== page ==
What lifestyle changes can men make to improve their erectile function?
There are many things men can do to improve erectile function. Many of them provide other health benefits as well, so it makes sense to give them a try.
Before considering these lifestyle changes, it’s helpful to remember the role of penile blood flow in forming and maintaining an erection.
When a man is sexually stimulated, penile arteries widen and smooth muscle tissue relaxes. As a result, the penis fills with blood, which gives the erection its firmness.
Often, erectile dysfunction occurs when there are problems with blood flow. Many of these suggestions improve blood flow, but there are other factors, like nerve damage, that can be involved.
Many men find that their erectile function improves when they exercise regularly. Exercise helps to keep blood flowing smoothly, including blood to the penis. Research has shown that men who are more physically active are at a lower risk of developing erectile dysfunction.
Men should consult their doctors before beginning a regular exercise program to ensure that the type of exercise they choose is appropriate for them.
Maintain a healthy weight
Obesity can damage blood vessels that allow blood into the penis for an erection. Studies have shown that heavier men tend to have more erectile problems, which may improve after the men lose weight.
Weight loss may also help erectile function by decreasing inflammation, increasing testosterone, alleviating depression, and boosting confidence.
Don’t smoke (or quit if you do smoke)
Scientific studies have found that men who smoke are more likely to develop erectile dysfunction than nonsmoking men. This likelihood appears to increase with the amount of cigarettes smoked over time. Men who stop smoking often see an improvement in their erectile function.
Eat a healthy diet
Research has shown that eating a Mediterranean diet may improve erectile function for some men. This diet includes fruits, vegetables, grains, and olive oil. Research has also shown that men without erectile dysfunction were more likely to eat lots of fruits, vegetables, nuts, and fish, and whole grains.
Control blood sugar and manage diabetes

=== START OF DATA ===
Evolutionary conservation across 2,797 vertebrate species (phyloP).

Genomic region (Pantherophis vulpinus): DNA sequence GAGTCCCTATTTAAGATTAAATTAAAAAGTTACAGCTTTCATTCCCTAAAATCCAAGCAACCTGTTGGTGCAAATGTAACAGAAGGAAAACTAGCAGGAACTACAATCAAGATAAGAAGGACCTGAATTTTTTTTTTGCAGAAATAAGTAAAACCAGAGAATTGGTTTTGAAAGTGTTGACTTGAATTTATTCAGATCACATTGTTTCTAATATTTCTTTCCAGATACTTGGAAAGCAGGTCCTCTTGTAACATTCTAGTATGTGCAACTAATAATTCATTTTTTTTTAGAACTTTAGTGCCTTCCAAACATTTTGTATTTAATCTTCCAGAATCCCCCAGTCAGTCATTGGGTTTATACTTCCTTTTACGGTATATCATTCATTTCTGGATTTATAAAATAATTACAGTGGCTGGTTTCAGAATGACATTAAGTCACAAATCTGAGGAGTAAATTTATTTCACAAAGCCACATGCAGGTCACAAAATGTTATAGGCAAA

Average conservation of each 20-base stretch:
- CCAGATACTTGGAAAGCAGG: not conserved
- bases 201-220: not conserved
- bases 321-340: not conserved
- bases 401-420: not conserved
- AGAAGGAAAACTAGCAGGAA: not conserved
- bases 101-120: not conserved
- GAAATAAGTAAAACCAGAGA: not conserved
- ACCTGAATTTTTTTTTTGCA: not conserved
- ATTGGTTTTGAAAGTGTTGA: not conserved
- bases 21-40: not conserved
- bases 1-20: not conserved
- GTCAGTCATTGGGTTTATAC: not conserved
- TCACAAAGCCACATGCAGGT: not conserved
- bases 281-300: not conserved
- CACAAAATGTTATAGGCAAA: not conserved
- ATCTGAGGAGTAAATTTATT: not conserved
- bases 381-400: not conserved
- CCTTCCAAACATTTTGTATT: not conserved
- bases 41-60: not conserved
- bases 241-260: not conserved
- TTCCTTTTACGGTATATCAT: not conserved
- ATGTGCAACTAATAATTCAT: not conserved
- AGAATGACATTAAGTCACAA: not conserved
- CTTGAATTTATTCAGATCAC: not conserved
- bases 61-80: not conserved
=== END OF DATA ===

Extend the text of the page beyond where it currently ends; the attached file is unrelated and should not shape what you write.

Many men with diabetes have erectile problems. High blood sugar can damage blood vessels, nerves, and erectile tissue.
Blood vessels may be more susceptible to atherosclerosis – hardening of the arteries – in diabetic men. This means that plaques build up in the arteries, making it more difficult for blood to flow freely into the penis and form an erection.
Nerve damage, or neuropathy, can cause signaling problems between the brain and the penis. A man’s brain may register sexual stimulation, but if the “message” doesn’t reach the penis, there will be erectile problems.
High blood sugar can also interfere with the production of chemicals needed for an erection, like the neurotransmitter nitric oxide.
Other chemicals associated with diabetes can stiffen erectile tissue, leading to valve problems and “venous leak.” When this happens, the erection cannot be maintained because blood leaks out of the penis and back into the body.
Manage blood pressure
High blood pressure, or hypertension, is a common cause of erectile dysfunction, as it can interfere with penile blood flow.
While it’s important to manage high blood pressure, medications for this condition may also affect erectile function. It appears that older drugs, such as diuretics and beta-blockers, are more likely to have sexual side effects than newer ones. A man’s physician can help him decide on the best treatment options.
Depression is associated with erectile dysfunction, although it is unclear whether one directly causes the other. A man’s depression may lead to erectile difficulties. However, erectile dysfunction may also make him depressed.
Nevertheless, managing depression may help alleviate erectile dysfunction. It is important to note, however, that some commonly prescribed medications for depression, such as selective serotonin-reuptake inhibitors (SSRIs), have sexual side effects. A man may need to try different medications, with a physician’s guidance, to determine which one works best for him.
Remain sexually active
In a Finnish study of men between the ages of 55 and 75, men who had intercourse less than once a week were twice as likely to have erectile dysfunction than those who had intercourse once a week. The researchers concluded that regular intercourse protects against erectile dysfunction.
Be careful when bike riding
Men put a lot of pressure on their genitals when riding a bike. Compressing the perineum (the area between the scrotum and anus) on a bicycle seat can stop blood flow to this area, causing sexual difficulties. Men are advised to use a noseless bicycle seat, adjust their position on the bicycle so that there is less pressure on the perineum, and limit the time they spent bike riding.